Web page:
They know who to come to and say, “Hey this change you made is killing us. Why did you do it? How can we work this out?” In a corporation, a change you make is often invisible. You don't know who that person is that it's impacting downstream. Again learned helplessness. You mentioned that phrase. It's another thing that I talk about a lot - if it's hard for you to find who to talk to, if it's hard for you to figure out what questions to ask - you often won't. Because humans fundamentally hate feeling dumb. We just will do anything to prevent it. That is where cognitive bias comes in. That's where a lot of people being really mindlessly cruel comes in. We just really don't want to feel foolish. In that small company you can do these kinds of micro explorations where if I have an idea, I can kind of say “Hey, what do you think about this thing?” to my neighbor over the cubicle or that I've got on slack DM. 
I can wait and see - do they immediately shoot it down? Do they ask a question? Do they give me kind of a polite demerol? Based on that, I can decide what I want to do to build up this idea a little bit more and polish it and share it to another person. In a corporation you still have your work buddy, the person who can actually tell you if this is a good idea or not. You might not know who they are. Or you might know who they are but not have that relationship where you can ask for 15 minutes of your day and not have anything in return for them. It can be very awkward.

Rachel Chalmers:

Awkwardness is almost worse than feeling dumb - that social hesitance. But there is this real need for the ability to reach across hierarchical lines. Where in a corporation, a lot of the teams have formed this defensive posture where they bond over saying “Oh, well that's an IT problem - those idiots down in IT they don't know what they're talking about.”

Cindy Alvarez:

It is a very defensive “us versus them.”
I talked about modeling before. This is another place where it is very difficult and it feels almost silly - like common sense. Like, “You shouldn't have to do this.” But you absolutely do. What does it look like to cold outreach to another team that you don't know and ask a question? How do you frame it so that it feels like less of a burden to them? So it feels non-threatening. How do you set up this expectation that they will respond to you? I think even pre-Satya, Microsoft had a culture of informational interviews where it was basically expected that if someone asked you for 30 minutes to find out about your team or about what you were working on - that you would grant it. Because the expectation was that you’d be there for a lifetime.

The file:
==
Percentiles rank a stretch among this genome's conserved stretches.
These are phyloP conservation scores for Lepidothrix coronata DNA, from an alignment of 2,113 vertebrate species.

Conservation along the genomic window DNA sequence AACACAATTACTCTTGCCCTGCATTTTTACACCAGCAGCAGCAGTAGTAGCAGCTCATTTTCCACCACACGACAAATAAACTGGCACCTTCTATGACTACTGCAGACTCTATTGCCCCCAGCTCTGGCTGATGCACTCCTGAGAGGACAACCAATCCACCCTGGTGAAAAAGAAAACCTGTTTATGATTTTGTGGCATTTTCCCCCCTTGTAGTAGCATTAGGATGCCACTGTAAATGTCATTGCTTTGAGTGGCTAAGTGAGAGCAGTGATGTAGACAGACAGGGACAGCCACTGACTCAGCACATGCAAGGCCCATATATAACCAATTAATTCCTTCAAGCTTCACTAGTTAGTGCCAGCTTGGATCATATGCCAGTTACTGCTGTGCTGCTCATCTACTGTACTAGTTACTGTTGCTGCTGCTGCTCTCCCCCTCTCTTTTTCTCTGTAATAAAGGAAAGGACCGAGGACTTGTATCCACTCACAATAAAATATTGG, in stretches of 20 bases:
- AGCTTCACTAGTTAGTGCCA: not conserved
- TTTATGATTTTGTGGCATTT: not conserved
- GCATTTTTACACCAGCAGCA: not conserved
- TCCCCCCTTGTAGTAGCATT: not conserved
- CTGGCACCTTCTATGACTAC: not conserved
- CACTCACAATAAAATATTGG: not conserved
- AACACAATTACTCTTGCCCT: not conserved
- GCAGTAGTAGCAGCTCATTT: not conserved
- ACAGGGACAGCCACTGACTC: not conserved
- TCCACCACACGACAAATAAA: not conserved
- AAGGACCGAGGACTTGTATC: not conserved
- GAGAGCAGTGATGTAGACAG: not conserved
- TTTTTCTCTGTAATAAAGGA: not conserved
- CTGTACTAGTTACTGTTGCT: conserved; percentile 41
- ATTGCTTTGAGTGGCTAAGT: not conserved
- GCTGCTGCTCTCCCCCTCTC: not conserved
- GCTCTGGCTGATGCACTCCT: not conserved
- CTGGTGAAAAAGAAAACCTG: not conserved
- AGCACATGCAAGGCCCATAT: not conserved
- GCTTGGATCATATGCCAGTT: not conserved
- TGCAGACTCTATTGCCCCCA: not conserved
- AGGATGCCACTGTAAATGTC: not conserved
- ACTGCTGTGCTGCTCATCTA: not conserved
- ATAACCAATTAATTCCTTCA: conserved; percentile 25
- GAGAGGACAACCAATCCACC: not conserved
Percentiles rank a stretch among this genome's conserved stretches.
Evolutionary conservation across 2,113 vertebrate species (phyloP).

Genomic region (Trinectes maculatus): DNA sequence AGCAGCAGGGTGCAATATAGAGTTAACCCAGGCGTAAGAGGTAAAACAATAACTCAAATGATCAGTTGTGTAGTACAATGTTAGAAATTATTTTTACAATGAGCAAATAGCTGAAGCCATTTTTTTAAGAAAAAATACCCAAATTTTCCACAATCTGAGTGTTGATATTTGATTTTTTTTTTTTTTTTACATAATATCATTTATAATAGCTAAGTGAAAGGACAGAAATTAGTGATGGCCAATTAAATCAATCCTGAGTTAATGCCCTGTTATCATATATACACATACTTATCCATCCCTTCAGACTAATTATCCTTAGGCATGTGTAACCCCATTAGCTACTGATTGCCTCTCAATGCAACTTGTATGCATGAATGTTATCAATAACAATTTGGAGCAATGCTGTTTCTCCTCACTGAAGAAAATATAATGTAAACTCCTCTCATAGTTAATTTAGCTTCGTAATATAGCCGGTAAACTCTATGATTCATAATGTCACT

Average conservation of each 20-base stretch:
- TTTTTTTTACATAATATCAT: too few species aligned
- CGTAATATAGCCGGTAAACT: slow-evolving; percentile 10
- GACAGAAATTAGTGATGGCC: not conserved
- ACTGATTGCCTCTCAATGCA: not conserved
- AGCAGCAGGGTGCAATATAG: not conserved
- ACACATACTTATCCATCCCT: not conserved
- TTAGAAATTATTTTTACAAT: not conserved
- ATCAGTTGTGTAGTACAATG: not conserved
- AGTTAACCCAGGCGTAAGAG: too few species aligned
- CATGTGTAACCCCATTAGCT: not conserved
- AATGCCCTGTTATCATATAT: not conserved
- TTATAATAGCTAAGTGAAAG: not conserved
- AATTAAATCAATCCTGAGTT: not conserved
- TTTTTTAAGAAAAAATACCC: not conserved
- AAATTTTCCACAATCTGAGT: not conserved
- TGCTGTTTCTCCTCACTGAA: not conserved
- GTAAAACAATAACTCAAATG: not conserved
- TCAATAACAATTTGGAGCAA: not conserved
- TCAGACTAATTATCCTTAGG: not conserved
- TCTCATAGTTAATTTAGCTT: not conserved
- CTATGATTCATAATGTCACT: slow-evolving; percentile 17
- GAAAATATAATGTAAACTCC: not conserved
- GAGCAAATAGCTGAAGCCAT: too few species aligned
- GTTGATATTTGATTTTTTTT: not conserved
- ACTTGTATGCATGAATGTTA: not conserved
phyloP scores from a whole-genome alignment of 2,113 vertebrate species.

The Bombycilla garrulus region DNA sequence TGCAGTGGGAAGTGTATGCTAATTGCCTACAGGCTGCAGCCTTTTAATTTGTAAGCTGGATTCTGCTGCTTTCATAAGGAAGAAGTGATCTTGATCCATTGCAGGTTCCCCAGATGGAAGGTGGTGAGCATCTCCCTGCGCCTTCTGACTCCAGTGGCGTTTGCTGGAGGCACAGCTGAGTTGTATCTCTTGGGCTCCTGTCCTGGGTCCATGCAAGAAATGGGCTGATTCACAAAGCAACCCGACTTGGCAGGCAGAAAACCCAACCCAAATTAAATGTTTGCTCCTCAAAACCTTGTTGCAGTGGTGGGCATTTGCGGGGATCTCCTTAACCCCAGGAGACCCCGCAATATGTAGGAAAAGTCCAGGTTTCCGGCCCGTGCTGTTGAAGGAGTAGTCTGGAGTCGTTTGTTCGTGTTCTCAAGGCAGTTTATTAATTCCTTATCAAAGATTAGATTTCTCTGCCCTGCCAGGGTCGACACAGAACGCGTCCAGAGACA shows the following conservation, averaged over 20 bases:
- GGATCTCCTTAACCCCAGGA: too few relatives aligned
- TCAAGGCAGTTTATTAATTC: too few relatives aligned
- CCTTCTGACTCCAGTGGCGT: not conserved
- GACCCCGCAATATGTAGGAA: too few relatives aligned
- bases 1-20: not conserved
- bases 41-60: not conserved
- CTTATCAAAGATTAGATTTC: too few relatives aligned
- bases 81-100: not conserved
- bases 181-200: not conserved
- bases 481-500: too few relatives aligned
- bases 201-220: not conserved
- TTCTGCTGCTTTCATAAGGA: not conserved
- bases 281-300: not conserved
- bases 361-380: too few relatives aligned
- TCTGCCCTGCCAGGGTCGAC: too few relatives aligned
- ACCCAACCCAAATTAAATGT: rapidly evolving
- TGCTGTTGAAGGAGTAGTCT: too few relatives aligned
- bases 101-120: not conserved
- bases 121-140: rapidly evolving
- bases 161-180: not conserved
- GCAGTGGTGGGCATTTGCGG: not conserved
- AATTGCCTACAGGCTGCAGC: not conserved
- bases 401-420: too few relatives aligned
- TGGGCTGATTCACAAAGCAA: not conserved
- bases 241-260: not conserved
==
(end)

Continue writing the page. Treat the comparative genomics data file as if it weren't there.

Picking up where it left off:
That's another thing that big companies have. There are people who are there for a long time and so they know that any investment they have paid out, they'll get back. On a micro level, GitHub uses a slack plug-in called Donut. It's this little thing that facilitates chats between random people who have joined a Slack channel. What that does at this level is basically normalize having a 20-minute conversation with someone you don't know. It gives you a prompt that reminds you to set up the time. Everyone's opted-in because they've joined the Slack channel. It’s a  model that helps to talk to someone you don't already know. When you think about a company, how many of those you could do in a way that would facilitate this communication. How do you disagree with the manager? How do you politely say “I don't know why you suggested that it doesn't make any sense to me? Maybe you've got context I don't.” There's a way to say that at work where you actually come across in good faith and you get that answer. There's a way where you're told, “Stay within your lines and go back to work.” I think that knowledge - we assume it exists, but it really doesn't. It's like if you're a kid who lives in a remote area. You don't necessarily have the skills to make friends built-in. You don't necessarily have the skills for disagreeing across team lines or asking a manager why they've proposed this crazy thing. That's really fundamental to all of this. If you're going to trust someone you have to give them the tools to do something. You wouldn't send someone out to chop down a tree with a rusty knife. How do we bring customer development? How do we bring customer-centricity into a company? The first thing you have to recognize is that your first line of customers is internal. 

Rachel Chalmers:

It's not enough just to have a visionary Innovative leader. There's this layer underneath the c-suite that has the responsibility for executing. If those folks are just  hunkering down and waiting for this new leader to fail and for the old regime to reassert itself, then no matter how inspired people are at the individual contributor layer, they run into this wall of resistance from management that is death to any Innovation project.